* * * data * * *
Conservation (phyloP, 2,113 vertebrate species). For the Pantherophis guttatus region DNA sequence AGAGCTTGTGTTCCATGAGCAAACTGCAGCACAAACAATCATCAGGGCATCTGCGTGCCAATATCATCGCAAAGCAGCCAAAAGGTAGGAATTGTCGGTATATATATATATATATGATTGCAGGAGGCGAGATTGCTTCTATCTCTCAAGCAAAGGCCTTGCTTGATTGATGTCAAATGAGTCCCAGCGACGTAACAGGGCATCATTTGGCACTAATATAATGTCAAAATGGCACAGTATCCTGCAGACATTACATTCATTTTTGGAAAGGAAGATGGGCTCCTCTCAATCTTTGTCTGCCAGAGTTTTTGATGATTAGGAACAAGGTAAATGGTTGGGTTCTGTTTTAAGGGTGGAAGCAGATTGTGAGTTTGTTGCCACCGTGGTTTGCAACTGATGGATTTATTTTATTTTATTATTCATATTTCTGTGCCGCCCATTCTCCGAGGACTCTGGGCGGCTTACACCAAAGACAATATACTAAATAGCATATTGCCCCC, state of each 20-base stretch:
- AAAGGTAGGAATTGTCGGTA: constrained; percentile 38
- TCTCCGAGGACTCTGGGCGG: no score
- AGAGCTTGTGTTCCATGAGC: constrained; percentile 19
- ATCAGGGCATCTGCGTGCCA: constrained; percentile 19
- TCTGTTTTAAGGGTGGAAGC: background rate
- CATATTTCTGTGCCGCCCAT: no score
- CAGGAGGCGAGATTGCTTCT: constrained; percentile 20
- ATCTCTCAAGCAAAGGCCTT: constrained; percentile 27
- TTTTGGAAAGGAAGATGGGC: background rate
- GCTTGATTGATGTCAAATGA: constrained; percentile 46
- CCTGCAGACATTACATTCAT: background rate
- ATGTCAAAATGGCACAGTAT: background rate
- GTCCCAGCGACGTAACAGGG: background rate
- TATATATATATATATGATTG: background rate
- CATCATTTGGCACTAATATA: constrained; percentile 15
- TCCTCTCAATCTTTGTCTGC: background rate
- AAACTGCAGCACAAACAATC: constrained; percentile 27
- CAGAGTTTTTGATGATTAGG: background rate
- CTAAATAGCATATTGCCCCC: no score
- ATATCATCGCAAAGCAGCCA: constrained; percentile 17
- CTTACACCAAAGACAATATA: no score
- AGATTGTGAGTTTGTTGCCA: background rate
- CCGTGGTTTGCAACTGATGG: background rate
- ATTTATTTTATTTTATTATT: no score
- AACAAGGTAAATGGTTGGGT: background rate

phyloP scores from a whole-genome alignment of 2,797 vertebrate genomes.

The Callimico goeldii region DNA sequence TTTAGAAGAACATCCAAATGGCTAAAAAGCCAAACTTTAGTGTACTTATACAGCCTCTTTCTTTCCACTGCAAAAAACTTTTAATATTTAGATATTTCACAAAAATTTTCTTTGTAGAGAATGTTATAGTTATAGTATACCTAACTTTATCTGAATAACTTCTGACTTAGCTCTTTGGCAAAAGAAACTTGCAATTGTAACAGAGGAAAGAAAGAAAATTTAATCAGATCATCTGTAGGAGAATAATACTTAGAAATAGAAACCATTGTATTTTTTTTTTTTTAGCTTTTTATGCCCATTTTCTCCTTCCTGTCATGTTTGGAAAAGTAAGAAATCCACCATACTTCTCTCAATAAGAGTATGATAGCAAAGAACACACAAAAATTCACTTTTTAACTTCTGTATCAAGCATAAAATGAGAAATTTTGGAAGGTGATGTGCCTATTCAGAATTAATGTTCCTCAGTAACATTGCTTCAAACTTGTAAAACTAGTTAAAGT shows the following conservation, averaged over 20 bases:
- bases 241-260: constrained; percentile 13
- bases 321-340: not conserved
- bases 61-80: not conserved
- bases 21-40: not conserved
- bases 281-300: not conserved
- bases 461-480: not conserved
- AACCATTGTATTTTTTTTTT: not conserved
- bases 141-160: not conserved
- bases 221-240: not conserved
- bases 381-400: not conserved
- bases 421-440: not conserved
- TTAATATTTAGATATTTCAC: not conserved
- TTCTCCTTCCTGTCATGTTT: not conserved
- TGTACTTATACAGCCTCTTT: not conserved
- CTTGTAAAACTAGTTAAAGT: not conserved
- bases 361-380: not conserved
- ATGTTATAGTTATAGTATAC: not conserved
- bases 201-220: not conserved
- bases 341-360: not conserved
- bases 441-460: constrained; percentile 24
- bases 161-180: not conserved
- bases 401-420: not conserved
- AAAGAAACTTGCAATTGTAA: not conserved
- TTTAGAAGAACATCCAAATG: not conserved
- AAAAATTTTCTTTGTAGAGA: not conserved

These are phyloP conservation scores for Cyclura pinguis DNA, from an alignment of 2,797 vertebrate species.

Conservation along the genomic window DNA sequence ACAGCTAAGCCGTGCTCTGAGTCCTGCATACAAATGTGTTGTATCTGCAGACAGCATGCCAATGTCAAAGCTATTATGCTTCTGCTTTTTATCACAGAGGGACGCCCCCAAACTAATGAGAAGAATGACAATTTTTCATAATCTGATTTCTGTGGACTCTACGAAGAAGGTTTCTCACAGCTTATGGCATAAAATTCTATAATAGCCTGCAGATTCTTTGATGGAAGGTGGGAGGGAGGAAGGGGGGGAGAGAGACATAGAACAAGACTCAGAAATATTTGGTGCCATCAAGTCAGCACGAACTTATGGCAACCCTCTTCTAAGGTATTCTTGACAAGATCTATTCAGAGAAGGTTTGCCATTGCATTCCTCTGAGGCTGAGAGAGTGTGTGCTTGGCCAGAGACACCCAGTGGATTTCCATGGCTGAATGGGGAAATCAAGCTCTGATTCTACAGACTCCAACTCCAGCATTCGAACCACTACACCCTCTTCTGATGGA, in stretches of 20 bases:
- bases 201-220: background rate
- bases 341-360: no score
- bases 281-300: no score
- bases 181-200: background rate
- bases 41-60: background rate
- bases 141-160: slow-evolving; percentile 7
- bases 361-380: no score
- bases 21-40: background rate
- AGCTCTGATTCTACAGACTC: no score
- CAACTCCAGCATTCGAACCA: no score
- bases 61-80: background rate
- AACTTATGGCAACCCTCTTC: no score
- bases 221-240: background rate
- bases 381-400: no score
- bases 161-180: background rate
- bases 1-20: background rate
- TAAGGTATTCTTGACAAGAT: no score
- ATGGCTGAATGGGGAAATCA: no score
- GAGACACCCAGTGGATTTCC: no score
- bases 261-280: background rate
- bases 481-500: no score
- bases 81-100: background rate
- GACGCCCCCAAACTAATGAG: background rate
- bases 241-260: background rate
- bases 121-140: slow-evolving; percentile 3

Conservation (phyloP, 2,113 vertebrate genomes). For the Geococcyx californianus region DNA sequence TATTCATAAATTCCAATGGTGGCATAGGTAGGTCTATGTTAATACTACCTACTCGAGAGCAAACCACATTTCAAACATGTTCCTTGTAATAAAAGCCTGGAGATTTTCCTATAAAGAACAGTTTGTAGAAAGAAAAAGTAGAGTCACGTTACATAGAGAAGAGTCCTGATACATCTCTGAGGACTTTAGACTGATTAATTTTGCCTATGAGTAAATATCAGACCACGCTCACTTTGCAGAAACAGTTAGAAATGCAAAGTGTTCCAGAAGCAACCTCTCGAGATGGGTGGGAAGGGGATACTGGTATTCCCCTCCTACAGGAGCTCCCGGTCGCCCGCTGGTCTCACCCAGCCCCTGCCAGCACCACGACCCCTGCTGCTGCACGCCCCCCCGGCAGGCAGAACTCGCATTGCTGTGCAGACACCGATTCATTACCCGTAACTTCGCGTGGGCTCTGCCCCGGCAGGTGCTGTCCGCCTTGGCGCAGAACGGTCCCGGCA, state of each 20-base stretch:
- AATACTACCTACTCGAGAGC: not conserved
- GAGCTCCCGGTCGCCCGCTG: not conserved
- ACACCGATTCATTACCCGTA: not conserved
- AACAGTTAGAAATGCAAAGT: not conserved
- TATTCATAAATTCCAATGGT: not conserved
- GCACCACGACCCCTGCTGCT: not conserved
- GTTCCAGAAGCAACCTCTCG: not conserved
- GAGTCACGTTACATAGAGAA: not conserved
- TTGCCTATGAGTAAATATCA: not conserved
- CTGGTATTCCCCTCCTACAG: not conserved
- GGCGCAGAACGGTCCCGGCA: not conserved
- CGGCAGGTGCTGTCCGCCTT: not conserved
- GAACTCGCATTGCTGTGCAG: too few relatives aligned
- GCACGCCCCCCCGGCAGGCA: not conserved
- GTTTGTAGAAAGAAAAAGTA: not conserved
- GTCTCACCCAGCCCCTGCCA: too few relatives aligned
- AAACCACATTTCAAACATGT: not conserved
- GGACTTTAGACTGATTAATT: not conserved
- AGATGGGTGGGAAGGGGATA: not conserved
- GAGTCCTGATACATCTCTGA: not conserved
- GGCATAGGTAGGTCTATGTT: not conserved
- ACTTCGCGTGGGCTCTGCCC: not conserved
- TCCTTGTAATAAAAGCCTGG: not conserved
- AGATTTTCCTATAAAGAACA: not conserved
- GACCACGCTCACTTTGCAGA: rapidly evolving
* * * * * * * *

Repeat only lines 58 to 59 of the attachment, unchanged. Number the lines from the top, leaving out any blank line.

- bases 281-300: no score
- bases 181-200: background rate